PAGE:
The History of Music Teaching often represents the triumph of visual form over content. Classical musical notation, whilst being a handy tool for the memory, actually forces the mind to consider music visually at quite an early stage. By default, this often crushes the burgeoning talents of students whose primary response to music is by ear, and who rely on aural memory as a first instinct. Many great natural musicians struggle with musical notation because of its apparent redundancy in the musical process, and many music teachers battle on with the visual method of teaching for years as a mainstay, leaving listening and aural analysis to one side as a more complex skill. As with formal language, the use of musical notation can sometimes eradicate the "need to respond" from the learning situation, making student development slower and more pressured.

Unlike visual art, which is considered a "staple subject" throughout primary education, music and musical competence remains the preserve of a select few. Whether this is socio-economic or a facet of social perception is debatable. Scratch the surface of many visual artists and you will find a musician struggling to get out.

However, in a way which seems to differ from static visual imagery, sound genuinely and perceptibly emanates from within, and speech with sound forms a fundamental part of how we communicate emotion. From mating calls to horror film soundtracks, without the sound, the meaning is lost.

Looking at the most basic music production equipment, the voice, it is clear that there are many adults who simply do not have access to their voice because of childhood experiences. If music teaching is to have any social value, it therefore should gravitate around what each singer does with their voice, rather than competition for the loudest, purest, most in tune etc. To access this voice, and in a similar way to language teaching, there must be a need to use the voice. The most obvious example is of teachers who can only sing when in front of a class of young children, and music producers who teach lines to singers but "can't sing" themselves. An understanding of this syndrome and the self-consciousness attached to vocal representation prompts a music teaching style where the student is encouraged to become teacher, leader, or to take a socially dominant role, to prompt the regular and confident use the voice for a specific purpose. Regular singing into a microphone is also an element of this process.

Moving on to instrumental music, again this is often elusive because of associated costs. However much can be achieved with a few simple lessons and keen self-teaching. Modern music has for some decades revolved around keyboard use, but there seems never to have been a concerted or effective effort to teach keyboard skills to all in a systematic way, whereas in the field of the visual arts, all school pupils will be taught the principles of how to use basic tools of the trade.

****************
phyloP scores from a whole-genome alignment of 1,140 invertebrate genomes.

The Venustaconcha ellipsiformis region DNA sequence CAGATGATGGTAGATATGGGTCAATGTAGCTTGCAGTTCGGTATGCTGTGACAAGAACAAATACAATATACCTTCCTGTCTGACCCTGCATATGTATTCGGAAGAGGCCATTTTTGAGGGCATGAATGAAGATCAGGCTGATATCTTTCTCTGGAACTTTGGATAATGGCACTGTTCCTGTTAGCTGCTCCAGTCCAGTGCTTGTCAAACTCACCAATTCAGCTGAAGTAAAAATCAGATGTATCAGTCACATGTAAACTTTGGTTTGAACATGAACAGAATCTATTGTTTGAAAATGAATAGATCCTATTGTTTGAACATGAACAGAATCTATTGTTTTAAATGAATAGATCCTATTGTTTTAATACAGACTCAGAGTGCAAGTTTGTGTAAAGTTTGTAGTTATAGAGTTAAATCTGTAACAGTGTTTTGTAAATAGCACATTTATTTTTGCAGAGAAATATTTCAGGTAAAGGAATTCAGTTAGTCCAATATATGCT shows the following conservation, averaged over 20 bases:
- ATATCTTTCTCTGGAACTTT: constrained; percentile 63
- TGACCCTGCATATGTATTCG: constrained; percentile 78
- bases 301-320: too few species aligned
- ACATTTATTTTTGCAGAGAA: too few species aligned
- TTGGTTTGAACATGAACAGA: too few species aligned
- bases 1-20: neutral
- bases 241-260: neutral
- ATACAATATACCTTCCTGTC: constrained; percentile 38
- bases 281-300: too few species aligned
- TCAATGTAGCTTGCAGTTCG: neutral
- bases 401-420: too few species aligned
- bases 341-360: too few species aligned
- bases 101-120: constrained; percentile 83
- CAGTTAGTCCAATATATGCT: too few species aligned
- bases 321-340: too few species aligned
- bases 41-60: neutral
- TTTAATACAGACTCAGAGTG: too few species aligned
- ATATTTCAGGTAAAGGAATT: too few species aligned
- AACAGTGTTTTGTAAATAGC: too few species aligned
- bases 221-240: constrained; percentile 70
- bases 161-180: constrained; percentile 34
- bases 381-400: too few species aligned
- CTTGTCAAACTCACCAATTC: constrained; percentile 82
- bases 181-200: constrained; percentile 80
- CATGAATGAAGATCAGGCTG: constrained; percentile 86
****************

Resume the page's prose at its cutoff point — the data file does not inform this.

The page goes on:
The consequence of this imbalance is that when it comes to creative music, 98% of all people feel incapable of initiating music for fear of making mistakes, sounding foolish, or through a simple inability to control an instrument or voice to their satisfaction.

Awareness of harmony and pitch is particularly inaccessible to many people.

UTTA music teaching revolves around the empowerment of the individual to create, by immersion in a musical environment, providing musical leadership opportunities to all, the teaching of vocal control and functional rather than performance singing in the first instance, and with an emphasis on the practical instrumental skills necessary for expression. In particular, in the creative fields, UTTA encourages the deviation from musical norms and the recognition of innovation in music.

Typical course guidelines

* An UTTA course should be taught by a teacher with certified or established teaching and /or training skills,and the ability to work to objectives and plans.

* Teachers should demonstrate a level or creative and practical musical skill or experience equivalent to a minimum of A level music, Grade VII instrumental exams, or with already published music. The exact assessment of music skills depends on the course being taught, so skills should be relevant to the goals being sought.

* The course should be defined by a scheme and lesson plan system, but with flexibility within the constraints of the course and depending on the needs of the student. Day courses may be freer flowing than regular schemes.

* UTTA one-to-one music courses should only be offered in the context of a commercially run studio environment.

* UTTA music courses should aim to result in the production of recordings or performance.

*The focus of studies should be, where possible, on original music or on original sound processes.

The following are the main objectives and hallmarks of an UTTA Music Course. Aims of individual courses may vary but each provider should be able to promote and develop the following skills:

The active development of creative and performance skills.     Free composition.
Jamming and free group music development.       Collaboration in performance and composition.
The development of practical notation systems.        Style development and approximation.
The development of atmosphere.       The exploration of original sound notions.
Rhythmic understanding.       Practical performance skills.
Recording experience.      Microphone technique.       Organising a performance.
Varying a set list for audience.             Stage presence and activity - audience identification.
Image development.         Confidence.

UTTA music courses       UTTA music course development